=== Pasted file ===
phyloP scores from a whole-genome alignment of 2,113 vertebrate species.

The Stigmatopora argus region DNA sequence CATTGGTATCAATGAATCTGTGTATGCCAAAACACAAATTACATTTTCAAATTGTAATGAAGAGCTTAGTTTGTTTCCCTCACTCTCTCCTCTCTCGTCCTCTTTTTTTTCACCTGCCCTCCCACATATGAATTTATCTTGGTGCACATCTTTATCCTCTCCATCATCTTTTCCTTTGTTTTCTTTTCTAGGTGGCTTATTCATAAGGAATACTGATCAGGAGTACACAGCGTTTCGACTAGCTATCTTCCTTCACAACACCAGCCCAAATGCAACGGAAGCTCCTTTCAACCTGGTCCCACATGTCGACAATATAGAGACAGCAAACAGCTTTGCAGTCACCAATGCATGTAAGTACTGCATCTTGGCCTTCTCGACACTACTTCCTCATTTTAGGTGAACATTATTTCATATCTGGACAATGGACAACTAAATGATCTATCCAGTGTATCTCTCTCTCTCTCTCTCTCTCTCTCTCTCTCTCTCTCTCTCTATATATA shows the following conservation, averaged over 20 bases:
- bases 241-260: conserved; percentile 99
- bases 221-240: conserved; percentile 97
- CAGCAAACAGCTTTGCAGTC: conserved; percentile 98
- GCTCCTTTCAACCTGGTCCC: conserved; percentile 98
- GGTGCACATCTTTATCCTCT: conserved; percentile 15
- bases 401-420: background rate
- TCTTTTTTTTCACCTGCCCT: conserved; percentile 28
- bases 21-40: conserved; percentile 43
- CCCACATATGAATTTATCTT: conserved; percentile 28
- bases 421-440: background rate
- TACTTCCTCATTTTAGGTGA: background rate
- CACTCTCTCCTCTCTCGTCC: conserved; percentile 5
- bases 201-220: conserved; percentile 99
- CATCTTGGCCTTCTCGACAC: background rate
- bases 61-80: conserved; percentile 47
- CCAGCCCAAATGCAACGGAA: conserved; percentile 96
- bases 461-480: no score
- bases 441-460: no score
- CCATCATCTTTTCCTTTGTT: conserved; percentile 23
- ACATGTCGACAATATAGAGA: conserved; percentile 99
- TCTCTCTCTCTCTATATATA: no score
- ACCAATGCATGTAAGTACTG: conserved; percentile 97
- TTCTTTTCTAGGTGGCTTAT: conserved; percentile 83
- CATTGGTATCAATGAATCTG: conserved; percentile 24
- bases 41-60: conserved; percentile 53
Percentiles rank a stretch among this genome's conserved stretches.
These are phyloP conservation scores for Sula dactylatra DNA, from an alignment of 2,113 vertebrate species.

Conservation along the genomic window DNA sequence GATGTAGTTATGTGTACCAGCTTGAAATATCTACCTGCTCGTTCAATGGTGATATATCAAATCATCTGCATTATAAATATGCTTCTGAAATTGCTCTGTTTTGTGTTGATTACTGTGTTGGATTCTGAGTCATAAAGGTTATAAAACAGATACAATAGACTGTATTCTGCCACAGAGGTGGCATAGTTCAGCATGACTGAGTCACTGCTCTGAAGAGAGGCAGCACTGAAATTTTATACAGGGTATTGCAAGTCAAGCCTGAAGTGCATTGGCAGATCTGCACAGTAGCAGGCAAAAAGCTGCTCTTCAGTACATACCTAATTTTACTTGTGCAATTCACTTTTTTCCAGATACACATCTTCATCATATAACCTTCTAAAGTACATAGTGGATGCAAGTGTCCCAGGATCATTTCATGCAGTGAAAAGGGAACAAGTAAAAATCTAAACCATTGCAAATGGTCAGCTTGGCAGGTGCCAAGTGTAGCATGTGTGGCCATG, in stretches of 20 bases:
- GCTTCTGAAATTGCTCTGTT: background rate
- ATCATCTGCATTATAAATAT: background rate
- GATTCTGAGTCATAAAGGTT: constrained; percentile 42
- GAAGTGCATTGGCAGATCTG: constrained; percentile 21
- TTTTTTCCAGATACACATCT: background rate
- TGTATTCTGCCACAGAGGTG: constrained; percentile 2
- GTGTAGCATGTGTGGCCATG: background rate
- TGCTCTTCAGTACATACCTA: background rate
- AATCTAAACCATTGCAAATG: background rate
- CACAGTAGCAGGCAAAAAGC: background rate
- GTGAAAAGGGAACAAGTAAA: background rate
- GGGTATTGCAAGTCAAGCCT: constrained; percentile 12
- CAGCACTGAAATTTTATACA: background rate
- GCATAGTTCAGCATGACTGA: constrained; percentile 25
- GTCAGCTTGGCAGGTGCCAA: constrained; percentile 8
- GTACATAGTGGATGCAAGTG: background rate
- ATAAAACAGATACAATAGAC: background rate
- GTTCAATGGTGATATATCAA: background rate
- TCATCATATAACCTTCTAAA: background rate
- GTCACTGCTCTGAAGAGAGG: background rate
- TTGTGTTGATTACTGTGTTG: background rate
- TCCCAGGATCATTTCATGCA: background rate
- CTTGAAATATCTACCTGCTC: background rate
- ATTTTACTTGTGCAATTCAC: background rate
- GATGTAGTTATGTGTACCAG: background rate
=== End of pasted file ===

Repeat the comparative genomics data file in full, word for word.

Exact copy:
phyloP scores from a whole-genome alignment of 2,113 vertebrate species.

The Stigmatopora argus region DNA sequence CATTGGTATCAATGAATCTGTGTATGCCAAAACACAAATTACATTTTCAAATTGTAATGAAGAGCTTAGTTTGTTTCCCTCACTCTCTCCTCTCTCGTCCTCTTTTTTTTCACCTGCCCTCCCACATATGAATTTATCTTGGTGCACATCTTTATCCTCTCCATCATCTTTTCCTTTGTTTTCTTTTCTAGGTGGCTTATTCATAAGGAATACTGATCAGGAGTACACAGCGTTTCGACTAGCTATCTTCCTTCACAACACCAGCCCAAATGCAACGGAAGCTCCTTTCAACCTGGTCCCACATGTCGACAATATAGAGACAGCAAACAGCTTTGCAGTCACCAATGCATGTAAGTACTGCATCTTGGCCTTCTCGACACTACTTCCTCATTTTAGGTGAACATTATTTCATATCTGGACAATGGACAACTAAATGATCTATCCAGTGTATCTCTCTCTCTCTCTCTCTCTCTCTCTCTCTCTCTCTCTCTCTATATATA shows the following conservation, averaged over 20 bases:
- bases 241-260: conserved; percentile 99
- bases 221-240: conserved; percentile 97
- CAGCAAACAGCTTTGCAGTC: conserved; percentile 98
- GCTCCTTTCAACCTGGTCCC: conserved; percentile 98
- GGTGCACATCTTTATCCTCT: conserved; percentile 15
- bases 401-420: background rate
- TCTTTTTTTTCACCTGCCCT: conserved; percentile 28
- bases 21-40: conserved; percentile 43
- CCCACATATGAATTTATCTT: conserved; percentile 28
- bases 421-440: background rate
- TACTTCCTCATTTTAGGTGA: background rate
- CACTCTCTCCTCTCTCGTCC: conserved; percentile 5
- bases 201-220: conserved; percentile 99
- CATCTTGGCCTTCTCGACAC: background rate
- bases 61-80: conserved; percentile 47
- CCAGCCCAAATGCAACGGAA: conserved; percentile 96
- bases 461-480: no score
- bases 441-460: no score
- CCATCATCTTTTCCTTTGTT: conserved; percentile 23
- ACATGTCGACAATATAGAGA: conserved; percentile 99
- TCTCTCTCTCTCTATATATA: no score
- ACCAATGCATGTAAGTACTG: conserved; percentile 97
- TTCTTTTCTAGGTGGCTTAT: conserved; percentile 83
- CATTGGTATCAATGAATCTG: conserved; percentile 24
- bases 41-60: conserved; percentile 53
Percentiles rank a stretch among this genome's conserved stretches.
These are phyloP conservation scores for Sula dactylatra DNA, from an alignment of 2,113 vertebrate species.

Conservation along the genomic window DNA sequence GATGTAGTTATGTGTACCAGCTTGAAATATCTACCTGCTCGTTCAATGGTGATATATCAAATCATCTGCATTATAAATATGCTTCTGAAATTGCTCTGTTTTGTGTTGATTACTGTGTTGGATTCTGAGTCATAAAGGTTATAAAACAGATACAATAGACTGTATTCTGCCACAGAGGTGGCATAGTTCAGCATGACTGAGTCACTGCTCTGAAGAGAGGCAGCACTGAAATTTTATACAGGGTATTGCAAGTCAAGCCTGAAGTGCATTGGCAGATCTGCACAGTAGCAGGCAAAAAGCTGCTCTTCAGTACATACCTAATTTTACTTGTGCAATTCACTTTTTTCCAGATACACATCTTCATCATATAACCTTCTAAAGTACATAGTGGATGCAAGTGTCCCAGGATCATTTCATGCAGTGAAAAGGGAACAAGTAAAAATCTAAACCATTGCAAATGGTCAGCTTGGCAGGTGCCAAGTGTAGCATGTGTGGCCATG, in stretches of 20 bases:
- GCTTCTGAAATTGCTCTGTT: background rate
- ATCATCTGCATTATAAATAT: background rate
- GATTCTGAGTCATAAAGGTT: constrained; percentile 42
- GAAGTGCATTGGCAGATCTG: constrained; percentile 21
- TTTTTTCCAGATACACATCT: background rate
- TGTATTCTGCCACAGAGGTG: constrained; percentile 2
- GTGTAGCATGTGTGGCCATG: background rate
- TGCTCTTCAGTACATACCTA: background rate
- AATCTAAACCATTGCAAATG: background rate
- CACAGTAGCAGGCAAAAAGC: background rate
- GTGAAAAGGGAACAAGTAAA: background rate
- GGGTATTGCAAGTCAAGCCT: constrained; percentile 12
- CAGCACTGAAATTTTATACA: background rate
- GCATAGTTCAGCATGACTGA: constrained; percentile 25
- GTCAGCTTGGCAGGTGCCAA: constrained; percentile 8
- GTACATAGTGGATGCAAGTG: background rate
- ATAAAACAGATACAATAGAC: background rate
- GTTCAATGGTGATATATCAA: background rate
- TCATCATATAACCTTCTAAA: background rate
- GTCACTGCTCTGAAGAGAGG: background rate
- TTGTGTTGATTACTGTGTTG: background rate
- TCCCAGGATCATTTCATGCA: background rate
- CTTGAAATATCTACCTGCTC: background rate
- ATTTTACTTGTGCAATTCAC: background rate
- GATGTAGTTATGTGTACCAG: background rate